Electric service is currently provided to Rocklin residents by PG&E. It is commonly known that PG&E rates are consistently higher than the rates charged by other providers in the area (e.g., Roseville Electric and SMUD). In response to citizen concerns about the rate disparities between Rocklin and Roseville utilities, and the potential for PG&E public safety power shutdowns, several Councilmembers have expressed an interested in the possibility of exploring the delivery of electric service to Rocklin from another service provider.
Following discussions amongst City Managers, key staff and 2X2X2 representatives of the cities of Rocklin, Roseville and Lincoln, we have gathered the following information for consideration by the City Council.
ALTERNATIVE ELECTRIC PROVIDERS:
SMUD and Roseville Electric are the two potential alternative electric providers identified by staff. As of August 27, 2019, SMUD has not responded to inquiries. An update on any discussions with SMUD will be provided at the Council meeting.
City staff has had preliminary discussions with Roseville Electric. Roseville expressed a willingness to explore providing electricity to Rocklin residents through one of the following approaches:
- Roseville annexes the territory. This option requires Roseville voter approval, which may be difficult to accomplish unless we can identify a strong benefit to Roseville residents from serving Rocklin residents. Roseville would negotiate with PG&E for the purchase of their infrastructure. Financing for this purchase would be secured by Roseville. The cost of acquiring the infrastructure would be passed onto Rocklin residents in the form of a reimbursement surcharge on their monthly bills.
- Rocklin forms a public power utility and contracts with Roseville for Service. This option does not require Roseville voter approval, but most likely would require Rocklin voter approval. Rocklin would negotiate with PG&E for the purchase of their infrastructure, and would need to secure financing for the purchase. Public utility commission and/or bankruptcy court approval may be required. Rocklin would negotiate with Roseville to provide service to Rocklin residents, which terms would include a method for Rocklin to recoup the cost of acquiring the PG&E infrastructure through a reimbursement surcharge on resident monthly bills. While Roseville has not ruled out Option 1 above, they prefer this approach.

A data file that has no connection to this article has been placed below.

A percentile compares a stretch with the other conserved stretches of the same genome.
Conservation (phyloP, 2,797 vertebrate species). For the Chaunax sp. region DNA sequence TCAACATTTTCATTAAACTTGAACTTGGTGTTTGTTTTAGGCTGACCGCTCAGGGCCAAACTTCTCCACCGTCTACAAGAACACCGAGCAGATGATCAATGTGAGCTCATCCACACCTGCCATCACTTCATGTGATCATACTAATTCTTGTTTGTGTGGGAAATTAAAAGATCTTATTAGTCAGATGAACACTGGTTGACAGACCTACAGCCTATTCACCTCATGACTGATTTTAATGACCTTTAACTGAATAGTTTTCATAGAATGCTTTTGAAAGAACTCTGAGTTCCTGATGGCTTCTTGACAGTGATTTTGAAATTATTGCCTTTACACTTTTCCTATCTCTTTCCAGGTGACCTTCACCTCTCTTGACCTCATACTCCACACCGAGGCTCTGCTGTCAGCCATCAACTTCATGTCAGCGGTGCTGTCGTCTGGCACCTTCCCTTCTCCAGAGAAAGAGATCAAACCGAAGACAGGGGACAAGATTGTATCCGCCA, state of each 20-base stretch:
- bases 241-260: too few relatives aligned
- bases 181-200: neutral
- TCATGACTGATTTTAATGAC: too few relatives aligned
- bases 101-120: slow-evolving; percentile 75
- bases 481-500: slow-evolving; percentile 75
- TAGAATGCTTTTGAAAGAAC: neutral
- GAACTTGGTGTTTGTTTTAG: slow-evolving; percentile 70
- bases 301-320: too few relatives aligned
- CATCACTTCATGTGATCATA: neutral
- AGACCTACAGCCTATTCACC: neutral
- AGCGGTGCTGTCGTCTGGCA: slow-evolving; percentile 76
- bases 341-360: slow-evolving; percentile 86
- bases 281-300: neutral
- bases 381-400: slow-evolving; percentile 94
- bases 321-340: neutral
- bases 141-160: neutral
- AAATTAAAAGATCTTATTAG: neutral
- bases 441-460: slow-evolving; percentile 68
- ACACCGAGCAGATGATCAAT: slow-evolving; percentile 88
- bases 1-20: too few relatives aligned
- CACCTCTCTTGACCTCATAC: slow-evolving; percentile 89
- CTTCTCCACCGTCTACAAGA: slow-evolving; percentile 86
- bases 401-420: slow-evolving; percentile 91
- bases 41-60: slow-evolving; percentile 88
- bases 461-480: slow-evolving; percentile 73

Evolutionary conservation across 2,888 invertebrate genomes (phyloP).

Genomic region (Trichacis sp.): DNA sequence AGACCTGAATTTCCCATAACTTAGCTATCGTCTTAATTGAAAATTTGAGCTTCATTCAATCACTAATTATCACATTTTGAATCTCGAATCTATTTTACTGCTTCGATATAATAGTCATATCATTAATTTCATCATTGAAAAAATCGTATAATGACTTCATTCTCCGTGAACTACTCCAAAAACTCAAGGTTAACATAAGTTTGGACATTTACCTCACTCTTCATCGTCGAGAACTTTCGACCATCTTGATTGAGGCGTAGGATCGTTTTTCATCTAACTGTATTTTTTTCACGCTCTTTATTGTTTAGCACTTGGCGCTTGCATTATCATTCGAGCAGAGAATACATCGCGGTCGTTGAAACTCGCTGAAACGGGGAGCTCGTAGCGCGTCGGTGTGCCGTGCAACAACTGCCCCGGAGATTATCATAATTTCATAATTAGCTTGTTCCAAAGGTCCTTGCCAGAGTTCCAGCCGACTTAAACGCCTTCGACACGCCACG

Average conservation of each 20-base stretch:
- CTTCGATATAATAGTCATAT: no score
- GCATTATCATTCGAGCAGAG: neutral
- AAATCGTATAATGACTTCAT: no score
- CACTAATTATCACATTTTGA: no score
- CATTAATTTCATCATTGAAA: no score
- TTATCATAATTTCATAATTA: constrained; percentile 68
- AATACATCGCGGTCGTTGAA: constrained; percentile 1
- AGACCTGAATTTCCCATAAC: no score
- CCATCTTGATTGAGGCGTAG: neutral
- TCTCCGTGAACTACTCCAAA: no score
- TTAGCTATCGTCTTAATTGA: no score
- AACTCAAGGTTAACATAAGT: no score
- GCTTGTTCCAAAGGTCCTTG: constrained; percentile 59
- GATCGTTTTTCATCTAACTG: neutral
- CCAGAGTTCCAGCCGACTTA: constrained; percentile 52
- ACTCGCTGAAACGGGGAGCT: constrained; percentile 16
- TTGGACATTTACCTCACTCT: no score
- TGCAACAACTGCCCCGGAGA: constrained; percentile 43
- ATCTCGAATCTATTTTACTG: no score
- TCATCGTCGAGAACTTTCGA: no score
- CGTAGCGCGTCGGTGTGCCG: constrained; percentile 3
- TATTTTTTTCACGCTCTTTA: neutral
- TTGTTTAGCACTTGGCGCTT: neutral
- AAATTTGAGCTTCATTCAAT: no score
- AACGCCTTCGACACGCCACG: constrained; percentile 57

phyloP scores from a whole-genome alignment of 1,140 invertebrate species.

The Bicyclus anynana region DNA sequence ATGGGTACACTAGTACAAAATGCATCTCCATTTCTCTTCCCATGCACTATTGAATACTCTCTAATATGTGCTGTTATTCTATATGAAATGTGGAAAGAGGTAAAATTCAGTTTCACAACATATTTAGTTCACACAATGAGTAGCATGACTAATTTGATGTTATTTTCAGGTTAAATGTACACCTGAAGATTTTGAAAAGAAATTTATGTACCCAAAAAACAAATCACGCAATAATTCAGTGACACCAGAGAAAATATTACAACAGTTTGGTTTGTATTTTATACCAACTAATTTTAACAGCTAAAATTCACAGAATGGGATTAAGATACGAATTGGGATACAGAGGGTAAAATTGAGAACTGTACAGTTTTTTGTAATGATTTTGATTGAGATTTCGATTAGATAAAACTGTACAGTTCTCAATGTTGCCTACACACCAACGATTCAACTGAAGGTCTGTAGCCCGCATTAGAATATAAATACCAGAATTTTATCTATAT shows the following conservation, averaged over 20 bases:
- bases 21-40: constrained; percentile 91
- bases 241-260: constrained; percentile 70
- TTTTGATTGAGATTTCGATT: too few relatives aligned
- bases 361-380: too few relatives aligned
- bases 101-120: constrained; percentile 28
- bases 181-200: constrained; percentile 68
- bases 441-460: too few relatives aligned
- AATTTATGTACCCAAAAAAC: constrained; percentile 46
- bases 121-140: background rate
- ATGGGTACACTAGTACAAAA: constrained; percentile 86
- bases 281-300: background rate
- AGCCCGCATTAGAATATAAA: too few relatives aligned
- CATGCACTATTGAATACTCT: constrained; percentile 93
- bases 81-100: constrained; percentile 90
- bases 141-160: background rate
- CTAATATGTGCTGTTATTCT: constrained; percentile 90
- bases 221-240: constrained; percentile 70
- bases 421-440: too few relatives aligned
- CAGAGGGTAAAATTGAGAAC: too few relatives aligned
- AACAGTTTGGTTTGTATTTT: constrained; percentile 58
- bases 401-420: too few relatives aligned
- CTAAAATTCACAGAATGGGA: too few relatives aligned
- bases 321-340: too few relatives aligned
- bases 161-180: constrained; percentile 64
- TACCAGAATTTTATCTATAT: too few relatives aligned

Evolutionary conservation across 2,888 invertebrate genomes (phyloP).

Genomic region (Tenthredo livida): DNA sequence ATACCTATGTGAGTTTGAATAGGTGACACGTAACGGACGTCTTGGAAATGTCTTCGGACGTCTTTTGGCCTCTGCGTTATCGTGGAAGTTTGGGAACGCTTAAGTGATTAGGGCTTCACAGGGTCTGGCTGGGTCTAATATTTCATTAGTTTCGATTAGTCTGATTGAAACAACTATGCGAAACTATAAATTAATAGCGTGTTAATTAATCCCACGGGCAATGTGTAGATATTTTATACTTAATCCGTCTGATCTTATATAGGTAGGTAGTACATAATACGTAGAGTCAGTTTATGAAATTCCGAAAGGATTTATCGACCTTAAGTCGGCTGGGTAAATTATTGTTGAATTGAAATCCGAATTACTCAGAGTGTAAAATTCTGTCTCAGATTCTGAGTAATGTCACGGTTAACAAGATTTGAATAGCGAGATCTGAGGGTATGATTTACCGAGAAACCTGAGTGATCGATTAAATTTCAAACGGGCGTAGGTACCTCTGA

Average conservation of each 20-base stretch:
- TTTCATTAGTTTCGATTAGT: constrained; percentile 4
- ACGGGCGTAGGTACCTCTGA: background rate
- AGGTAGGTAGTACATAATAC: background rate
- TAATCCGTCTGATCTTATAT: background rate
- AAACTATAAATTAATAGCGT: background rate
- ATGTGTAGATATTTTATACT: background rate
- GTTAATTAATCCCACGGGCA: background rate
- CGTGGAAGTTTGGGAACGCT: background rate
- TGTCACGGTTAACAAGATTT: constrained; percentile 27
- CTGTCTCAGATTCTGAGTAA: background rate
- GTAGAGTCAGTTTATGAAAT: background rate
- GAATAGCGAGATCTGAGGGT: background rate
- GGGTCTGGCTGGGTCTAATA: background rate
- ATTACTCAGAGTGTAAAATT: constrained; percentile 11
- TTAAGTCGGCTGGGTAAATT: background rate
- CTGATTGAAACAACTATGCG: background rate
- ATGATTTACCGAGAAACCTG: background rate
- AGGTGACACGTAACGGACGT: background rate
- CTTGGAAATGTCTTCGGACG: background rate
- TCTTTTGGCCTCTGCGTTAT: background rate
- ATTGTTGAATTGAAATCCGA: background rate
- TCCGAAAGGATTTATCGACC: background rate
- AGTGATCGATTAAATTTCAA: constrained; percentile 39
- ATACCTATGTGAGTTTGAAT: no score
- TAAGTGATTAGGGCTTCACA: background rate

With either approach, the transition from PG&E to another service provider will not be a quick and easy process. It will require the commitment of the community and its elected officials, as well as an acceptance of a long-term view of solving problems. Not only could it take several years to form a public power utility, but with any option Rocklin residents can expect to have reimbursement surcharges on their monthly electrical bills for many years in order to repay the electric revenue bonds likely to be issued to purchase the infrastructure.
Regardless of the method pursued, the following preliminary steps will be necessary to explore whether making a change is advisable.
STEP 1 – Feasibility Study:
A feasibility study would need to be conducted to determine economic viability. The study would include an examination of capital and operating costs, and would factor in various options for power supply. In addition, the study would identify a range of expected savings, benefits, risks, and recommended next steps. We would also expect some preliminary outreach to PG&E to occur during this feasibility phase – in order to determine PG&E’s interest in selling its electricity delivery infrastructure to Rocklin.
STEP 2 – Legal Analysis:
In addition to a feasibility study, a legal analysis would need to be prepared that outlines the steps for proceeding with either Option 1 or Option 2. Outside Counsel would need to be retained to perform this work.
Further to the preliminary steps above, additional steps MAY include, but are not limited to:
- Determining value and physical condition of the current electric distribution system.
- Obtaining voter approval.
- Negotiating a service agreement with another service provider.
- Negotiating a purchase agreement with PG&E.
- Obtaining bankruptcy court approval.
- Obtaining CPUC approval.